- travel frequency, duration, and location
- significant and meaningful associations (foreign and domestic)
- criminal history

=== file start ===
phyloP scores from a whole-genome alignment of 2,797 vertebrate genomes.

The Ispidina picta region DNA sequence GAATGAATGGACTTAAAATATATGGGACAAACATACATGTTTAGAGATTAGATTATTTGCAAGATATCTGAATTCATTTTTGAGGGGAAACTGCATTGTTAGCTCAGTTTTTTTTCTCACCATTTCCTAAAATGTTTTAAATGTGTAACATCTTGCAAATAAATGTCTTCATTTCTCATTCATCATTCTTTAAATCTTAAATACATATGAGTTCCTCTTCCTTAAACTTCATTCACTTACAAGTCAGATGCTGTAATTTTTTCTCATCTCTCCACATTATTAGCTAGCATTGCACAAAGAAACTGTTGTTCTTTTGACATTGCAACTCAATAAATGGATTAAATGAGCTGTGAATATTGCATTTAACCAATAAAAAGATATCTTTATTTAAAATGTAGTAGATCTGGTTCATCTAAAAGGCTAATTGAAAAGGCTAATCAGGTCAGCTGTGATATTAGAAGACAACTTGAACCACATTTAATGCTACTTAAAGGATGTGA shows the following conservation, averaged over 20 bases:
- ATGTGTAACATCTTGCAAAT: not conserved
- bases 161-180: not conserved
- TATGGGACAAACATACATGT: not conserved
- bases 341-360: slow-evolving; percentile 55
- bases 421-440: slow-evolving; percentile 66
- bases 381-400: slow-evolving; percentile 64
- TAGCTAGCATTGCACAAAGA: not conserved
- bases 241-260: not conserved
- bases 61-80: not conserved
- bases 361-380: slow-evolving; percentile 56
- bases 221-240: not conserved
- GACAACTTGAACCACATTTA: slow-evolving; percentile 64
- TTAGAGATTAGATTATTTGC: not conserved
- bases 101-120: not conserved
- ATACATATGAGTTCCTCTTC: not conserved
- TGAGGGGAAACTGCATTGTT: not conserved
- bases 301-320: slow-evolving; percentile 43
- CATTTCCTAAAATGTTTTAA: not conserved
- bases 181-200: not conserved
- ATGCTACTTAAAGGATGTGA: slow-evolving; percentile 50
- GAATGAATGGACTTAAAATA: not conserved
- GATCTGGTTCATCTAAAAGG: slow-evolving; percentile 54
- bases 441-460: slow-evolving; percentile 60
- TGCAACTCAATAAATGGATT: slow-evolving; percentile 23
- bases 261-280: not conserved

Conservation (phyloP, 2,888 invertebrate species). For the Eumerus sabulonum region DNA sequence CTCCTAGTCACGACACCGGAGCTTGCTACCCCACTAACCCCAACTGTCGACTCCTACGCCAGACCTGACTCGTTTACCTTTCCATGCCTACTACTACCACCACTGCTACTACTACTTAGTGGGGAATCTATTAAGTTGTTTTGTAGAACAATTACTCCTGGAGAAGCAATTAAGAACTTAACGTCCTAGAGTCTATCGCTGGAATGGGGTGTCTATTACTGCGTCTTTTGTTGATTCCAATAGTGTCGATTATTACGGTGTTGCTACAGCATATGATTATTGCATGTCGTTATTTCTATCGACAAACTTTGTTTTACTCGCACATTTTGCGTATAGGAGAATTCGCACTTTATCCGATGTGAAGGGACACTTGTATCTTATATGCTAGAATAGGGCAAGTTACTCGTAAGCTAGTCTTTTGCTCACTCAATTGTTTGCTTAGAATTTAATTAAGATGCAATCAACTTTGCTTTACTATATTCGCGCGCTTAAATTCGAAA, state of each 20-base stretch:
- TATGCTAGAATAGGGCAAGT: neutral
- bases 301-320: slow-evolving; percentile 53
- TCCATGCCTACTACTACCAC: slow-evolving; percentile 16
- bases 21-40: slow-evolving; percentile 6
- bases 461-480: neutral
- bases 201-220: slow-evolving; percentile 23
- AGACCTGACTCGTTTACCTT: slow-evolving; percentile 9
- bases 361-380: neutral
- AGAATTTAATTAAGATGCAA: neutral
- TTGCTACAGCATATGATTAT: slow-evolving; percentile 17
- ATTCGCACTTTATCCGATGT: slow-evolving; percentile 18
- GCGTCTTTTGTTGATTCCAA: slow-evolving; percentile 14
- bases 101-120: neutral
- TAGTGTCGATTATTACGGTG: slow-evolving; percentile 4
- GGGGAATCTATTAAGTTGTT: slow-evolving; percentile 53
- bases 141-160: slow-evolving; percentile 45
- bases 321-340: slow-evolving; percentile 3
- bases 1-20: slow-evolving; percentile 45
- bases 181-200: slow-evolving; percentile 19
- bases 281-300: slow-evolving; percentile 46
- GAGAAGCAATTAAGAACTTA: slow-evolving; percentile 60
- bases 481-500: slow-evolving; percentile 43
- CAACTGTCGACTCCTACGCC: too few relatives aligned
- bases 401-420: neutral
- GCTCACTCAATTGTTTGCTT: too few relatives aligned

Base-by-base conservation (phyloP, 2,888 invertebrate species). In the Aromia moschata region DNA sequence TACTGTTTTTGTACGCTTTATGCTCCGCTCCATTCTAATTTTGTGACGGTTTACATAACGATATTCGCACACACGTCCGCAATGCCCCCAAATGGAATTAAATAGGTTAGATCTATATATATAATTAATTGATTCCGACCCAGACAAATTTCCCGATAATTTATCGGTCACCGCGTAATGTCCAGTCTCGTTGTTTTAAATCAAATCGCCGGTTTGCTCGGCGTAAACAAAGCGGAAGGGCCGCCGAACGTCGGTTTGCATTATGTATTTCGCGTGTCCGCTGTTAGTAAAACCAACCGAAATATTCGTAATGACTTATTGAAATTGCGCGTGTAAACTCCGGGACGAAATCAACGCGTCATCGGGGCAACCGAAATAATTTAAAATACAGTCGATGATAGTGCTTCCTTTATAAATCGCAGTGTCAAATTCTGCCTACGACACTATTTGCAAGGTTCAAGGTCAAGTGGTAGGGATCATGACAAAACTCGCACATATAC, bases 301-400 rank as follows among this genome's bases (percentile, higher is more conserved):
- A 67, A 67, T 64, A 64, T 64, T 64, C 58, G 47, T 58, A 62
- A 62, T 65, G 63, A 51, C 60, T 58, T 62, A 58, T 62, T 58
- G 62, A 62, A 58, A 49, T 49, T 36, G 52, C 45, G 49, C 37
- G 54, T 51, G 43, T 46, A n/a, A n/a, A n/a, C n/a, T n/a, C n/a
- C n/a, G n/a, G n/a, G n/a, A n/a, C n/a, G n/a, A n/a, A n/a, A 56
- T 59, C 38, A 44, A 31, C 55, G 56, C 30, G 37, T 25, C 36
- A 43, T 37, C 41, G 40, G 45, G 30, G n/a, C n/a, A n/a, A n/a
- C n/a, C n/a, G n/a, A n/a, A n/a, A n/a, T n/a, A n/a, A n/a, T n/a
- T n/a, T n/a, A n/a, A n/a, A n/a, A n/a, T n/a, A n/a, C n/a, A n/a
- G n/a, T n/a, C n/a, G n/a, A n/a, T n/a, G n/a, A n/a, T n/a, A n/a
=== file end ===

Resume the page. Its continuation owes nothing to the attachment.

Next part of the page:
Canadian registered end users perform the security assessment, using a uniform assessment instrument, developed by the CGD. Where there is any question regarding whether there are potential substantive contacts with restricted or prohibited countries in section 126.1 of the ITAR, or other entities of concern, CGD requires that the Canadian registered end user send the matter to CGD, and CGD will undertake further enhanced screening. The Defence Production Act mandates that Canadian registered end users maintain all screening records, and technology security or clearance plans while they are in the program and for five years beyond. Where, for the purpose of civil or criminal law enforcement, the Directorate of Defense Trade Controls or its agents require a technology security/clearance plan and screening records, as they may relate to section 126.18(c)(2) of the ITAR, a request is to be made through CGD. Similarly, CGD is to make requests to Directorate of Defense Trade Controls as described in greater detail below. A copy of a CGP-issued Certificate of Registration respecting a Canadian end-user or consignee is sufficient to demonstrate the end-user or consignee is registered with and is in good standing with the CGP. A copy of a Department of State issued Registration or Letter indicating registration with the Directorate of Defense Trade Controls is sufficient to demonstrate registration for the purpose of the ITAR.